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This chapter is from the book

This chapter is from the book

13.15 Deadlocks and the synchronized Statement

If the bank account example is the "Hello, world!" of threaded programs, the bank account transfer example must be the corresponding (if grimmer) introduction to threads that deadlock. The example goes like this: Assume you have two BankAccount objects, say, checking and savings. The challenge is to define an atomic transfer of some money from one account to another.

The naïve approach goes like this:

// Transfer version 1: non-atomic
void transfer(shared BankAccount source, shared BankAccount target,
      double amount) {
   source.withdraw(amount);
   target.deposit(amount);
}

This version is not atomic, however; between the two calls there is a quantum of time when money is missing from both accounts. If just at that time a thread executes the inspectForAuditing function, things may get a little tense.

To make the transfer atomic, you need to acquire the hidden mutexes of the two objects outside their methods, at the beginning of transfer. You can effect that with the help of synchronized statements:

// Transfer version 2: PROBLEMATIC
void transfer(shared BankAccount source, shared BankAccount target,
      double amount) {
   synchronized (source) {
      synchronized (target) {
         source.withdraw(amount);
         target.deposit(amount);
      }
   }
}

The synchronized statement acquires an object's hidden mutex through the execution of the statement's body. Any method call against that object benefits from an already acquired lock.

The problem with the second version of transfer is that it's prone to deadlock: if two threads attempt to execute a transfer between the same accounts but in opposite directions, the threads may block forever. A thread attempting to transfer money from checking to savings locks checking exactly as another thread attempting to transfer money from savings to checking manages to lock savings. At that point, each thread holds a lock, and each thread needs the other thread's lock. They will never work out an understanding.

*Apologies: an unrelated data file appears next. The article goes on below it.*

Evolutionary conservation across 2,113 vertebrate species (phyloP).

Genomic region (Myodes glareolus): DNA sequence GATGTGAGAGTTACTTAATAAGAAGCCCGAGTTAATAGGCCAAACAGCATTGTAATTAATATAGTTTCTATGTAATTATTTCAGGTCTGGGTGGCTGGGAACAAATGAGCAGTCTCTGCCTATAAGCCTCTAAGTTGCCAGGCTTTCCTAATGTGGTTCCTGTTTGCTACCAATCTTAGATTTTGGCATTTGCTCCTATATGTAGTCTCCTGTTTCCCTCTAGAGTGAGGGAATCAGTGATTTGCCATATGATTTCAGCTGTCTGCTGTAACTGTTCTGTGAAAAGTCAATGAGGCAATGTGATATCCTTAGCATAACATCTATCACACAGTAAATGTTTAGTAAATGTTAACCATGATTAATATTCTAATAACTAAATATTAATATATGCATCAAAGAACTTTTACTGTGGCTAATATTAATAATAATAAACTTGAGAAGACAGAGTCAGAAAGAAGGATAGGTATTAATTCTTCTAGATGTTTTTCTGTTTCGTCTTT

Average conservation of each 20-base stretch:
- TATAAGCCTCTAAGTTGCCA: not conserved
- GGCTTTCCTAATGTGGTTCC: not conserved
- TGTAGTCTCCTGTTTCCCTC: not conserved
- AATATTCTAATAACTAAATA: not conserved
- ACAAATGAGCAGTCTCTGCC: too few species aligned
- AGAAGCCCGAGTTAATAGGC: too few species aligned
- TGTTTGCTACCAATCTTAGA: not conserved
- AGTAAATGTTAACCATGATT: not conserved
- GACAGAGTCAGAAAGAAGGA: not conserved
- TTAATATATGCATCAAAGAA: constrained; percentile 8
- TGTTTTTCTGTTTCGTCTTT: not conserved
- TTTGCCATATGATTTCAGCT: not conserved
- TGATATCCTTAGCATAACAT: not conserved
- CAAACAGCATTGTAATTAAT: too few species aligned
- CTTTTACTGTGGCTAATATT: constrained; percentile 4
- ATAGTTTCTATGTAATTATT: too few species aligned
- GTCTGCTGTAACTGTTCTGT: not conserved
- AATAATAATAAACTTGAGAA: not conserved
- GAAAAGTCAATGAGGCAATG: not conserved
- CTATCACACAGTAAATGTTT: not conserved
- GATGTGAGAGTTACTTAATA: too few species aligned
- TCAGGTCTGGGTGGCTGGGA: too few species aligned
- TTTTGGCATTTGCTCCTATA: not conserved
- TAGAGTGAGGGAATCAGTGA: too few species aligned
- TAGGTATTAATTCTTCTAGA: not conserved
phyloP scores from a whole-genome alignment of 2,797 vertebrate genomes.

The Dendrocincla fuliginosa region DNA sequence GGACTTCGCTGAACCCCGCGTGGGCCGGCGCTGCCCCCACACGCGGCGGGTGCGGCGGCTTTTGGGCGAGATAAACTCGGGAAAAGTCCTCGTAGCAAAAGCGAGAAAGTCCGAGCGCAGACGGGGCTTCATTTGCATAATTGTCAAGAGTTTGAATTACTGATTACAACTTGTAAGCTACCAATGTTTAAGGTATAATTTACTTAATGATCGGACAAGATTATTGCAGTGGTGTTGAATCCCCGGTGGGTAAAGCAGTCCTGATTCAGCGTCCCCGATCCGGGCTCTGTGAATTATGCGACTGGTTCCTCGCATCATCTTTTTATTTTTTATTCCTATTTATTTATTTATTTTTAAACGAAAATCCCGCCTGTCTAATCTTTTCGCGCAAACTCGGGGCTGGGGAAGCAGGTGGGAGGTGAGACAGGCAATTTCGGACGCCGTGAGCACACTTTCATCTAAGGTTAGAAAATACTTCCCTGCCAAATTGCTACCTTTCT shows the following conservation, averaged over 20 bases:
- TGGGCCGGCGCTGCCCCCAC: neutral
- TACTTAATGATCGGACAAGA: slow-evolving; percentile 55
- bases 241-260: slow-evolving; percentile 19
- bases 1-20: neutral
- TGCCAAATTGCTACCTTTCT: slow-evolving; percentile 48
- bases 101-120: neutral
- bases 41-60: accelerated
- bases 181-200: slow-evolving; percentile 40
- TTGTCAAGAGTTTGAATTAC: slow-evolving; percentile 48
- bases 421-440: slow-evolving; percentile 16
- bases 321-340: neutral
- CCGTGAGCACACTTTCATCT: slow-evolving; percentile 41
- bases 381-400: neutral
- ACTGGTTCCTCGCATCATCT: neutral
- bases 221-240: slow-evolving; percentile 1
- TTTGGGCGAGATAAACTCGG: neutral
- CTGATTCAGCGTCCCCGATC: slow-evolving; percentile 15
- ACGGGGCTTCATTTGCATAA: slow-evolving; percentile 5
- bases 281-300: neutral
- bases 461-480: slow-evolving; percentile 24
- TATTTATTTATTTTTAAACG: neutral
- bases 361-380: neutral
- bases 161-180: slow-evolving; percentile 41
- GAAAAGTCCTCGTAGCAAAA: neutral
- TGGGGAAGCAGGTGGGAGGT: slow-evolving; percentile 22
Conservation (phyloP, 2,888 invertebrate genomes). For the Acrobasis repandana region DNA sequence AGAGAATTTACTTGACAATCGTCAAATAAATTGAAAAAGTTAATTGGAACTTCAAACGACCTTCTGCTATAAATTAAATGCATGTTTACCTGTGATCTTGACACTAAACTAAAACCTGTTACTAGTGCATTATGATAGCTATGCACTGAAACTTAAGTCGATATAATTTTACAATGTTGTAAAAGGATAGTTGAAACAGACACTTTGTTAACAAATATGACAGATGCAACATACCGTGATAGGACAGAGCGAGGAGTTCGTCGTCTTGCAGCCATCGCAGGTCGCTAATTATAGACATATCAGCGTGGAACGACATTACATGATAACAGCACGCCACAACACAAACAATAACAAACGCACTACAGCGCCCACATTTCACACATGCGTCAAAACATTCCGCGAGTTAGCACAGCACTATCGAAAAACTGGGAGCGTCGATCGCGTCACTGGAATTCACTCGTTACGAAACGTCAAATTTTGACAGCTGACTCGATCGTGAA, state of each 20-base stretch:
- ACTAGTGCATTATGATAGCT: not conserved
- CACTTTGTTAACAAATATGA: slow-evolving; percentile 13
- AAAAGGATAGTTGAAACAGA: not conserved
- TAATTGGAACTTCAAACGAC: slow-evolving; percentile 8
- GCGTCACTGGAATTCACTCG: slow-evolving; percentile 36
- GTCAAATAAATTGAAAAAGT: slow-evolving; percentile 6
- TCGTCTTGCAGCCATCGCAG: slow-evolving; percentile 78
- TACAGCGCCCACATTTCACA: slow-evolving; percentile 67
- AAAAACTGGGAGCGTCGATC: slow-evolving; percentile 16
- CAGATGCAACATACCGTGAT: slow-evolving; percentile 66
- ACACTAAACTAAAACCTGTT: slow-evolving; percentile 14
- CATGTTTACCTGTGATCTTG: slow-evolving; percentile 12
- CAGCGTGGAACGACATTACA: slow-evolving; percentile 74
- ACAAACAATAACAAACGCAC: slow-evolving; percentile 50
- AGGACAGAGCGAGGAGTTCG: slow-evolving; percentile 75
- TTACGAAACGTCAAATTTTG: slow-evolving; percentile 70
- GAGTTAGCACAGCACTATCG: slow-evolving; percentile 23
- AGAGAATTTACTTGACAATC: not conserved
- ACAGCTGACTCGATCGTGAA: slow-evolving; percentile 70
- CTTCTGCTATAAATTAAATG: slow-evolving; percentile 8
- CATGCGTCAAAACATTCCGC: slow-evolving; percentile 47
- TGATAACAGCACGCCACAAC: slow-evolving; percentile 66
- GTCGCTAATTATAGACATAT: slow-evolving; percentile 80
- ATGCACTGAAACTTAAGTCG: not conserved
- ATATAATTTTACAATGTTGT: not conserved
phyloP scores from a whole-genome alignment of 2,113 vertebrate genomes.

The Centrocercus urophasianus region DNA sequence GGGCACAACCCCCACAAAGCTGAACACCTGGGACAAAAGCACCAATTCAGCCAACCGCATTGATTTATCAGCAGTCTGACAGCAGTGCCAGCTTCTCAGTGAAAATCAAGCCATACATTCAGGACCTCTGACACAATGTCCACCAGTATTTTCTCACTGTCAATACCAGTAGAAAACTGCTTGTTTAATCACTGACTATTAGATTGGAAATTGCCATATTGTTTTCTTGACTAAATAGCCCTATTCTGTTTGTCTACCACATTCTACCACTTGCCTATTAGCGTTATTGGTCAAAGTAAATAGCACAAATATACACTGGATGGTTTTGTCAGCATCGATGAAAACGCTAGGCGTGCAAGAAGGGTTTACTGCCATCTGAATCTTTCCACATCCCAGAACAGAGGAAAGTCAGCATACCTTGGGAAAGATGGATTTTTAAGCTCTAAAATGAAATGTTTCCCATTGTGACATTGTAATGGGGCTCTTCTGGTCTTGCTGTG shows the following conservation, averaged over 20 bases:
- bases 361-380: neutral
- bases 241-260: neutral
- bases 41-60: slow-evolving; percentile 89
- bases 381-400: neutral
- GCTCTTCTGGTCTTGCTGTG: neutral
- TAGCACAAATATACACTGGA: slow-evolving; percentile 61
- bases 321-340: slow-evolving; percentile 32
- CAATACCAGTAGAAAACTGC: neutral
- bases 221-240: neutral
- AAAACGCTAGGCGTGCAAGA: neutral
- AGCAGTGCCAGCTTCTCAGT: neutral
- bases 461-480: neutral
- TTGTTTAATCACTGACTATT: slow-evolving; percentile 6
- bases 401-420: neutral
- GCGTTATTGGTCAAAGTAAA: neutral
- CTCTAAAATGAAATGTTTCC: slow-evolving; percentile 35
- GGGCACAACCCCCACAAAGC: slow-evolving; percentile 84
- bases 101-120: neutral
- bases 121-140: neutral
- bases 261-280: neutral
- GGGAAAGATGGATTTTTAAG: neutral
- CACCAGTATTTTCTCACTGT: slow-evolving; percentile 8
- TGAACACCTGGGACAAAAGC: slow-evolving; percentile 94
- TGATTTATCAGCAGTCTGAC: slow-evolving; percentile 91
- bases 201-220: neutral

To really fix the problem, you need to use synchronized with two arguments:

// Transfer version 3: correct
void transfer(shared BankAccount source, shared BankAccount target,
      double amount) {
   synchronized (source, target) {
      source.withdraw(amount);
      target.deposit(amount);
   }
}

Synchronizing on several objects in the same synchronized statement is different from successively synchronizing on each. The generated code always acquires mutexes in the same order in all threads, regardless of the syntactic order in which you specify the objects. That way, deadlock is averted.

The actual order in the reference implementation is the increasing order of object addresses. Any global ordering would work just as well.

Multi-argument synchronized is helpful but, unfortunately, not a panacea. General deadlock may occur non-locally—one mutex is acquired in one function, then another in a different function, and so on, until a deadlock cycle closes. But synchronized with multiple arguments raises awareness of the issue and fosters correct code with modular mutex acquisition.

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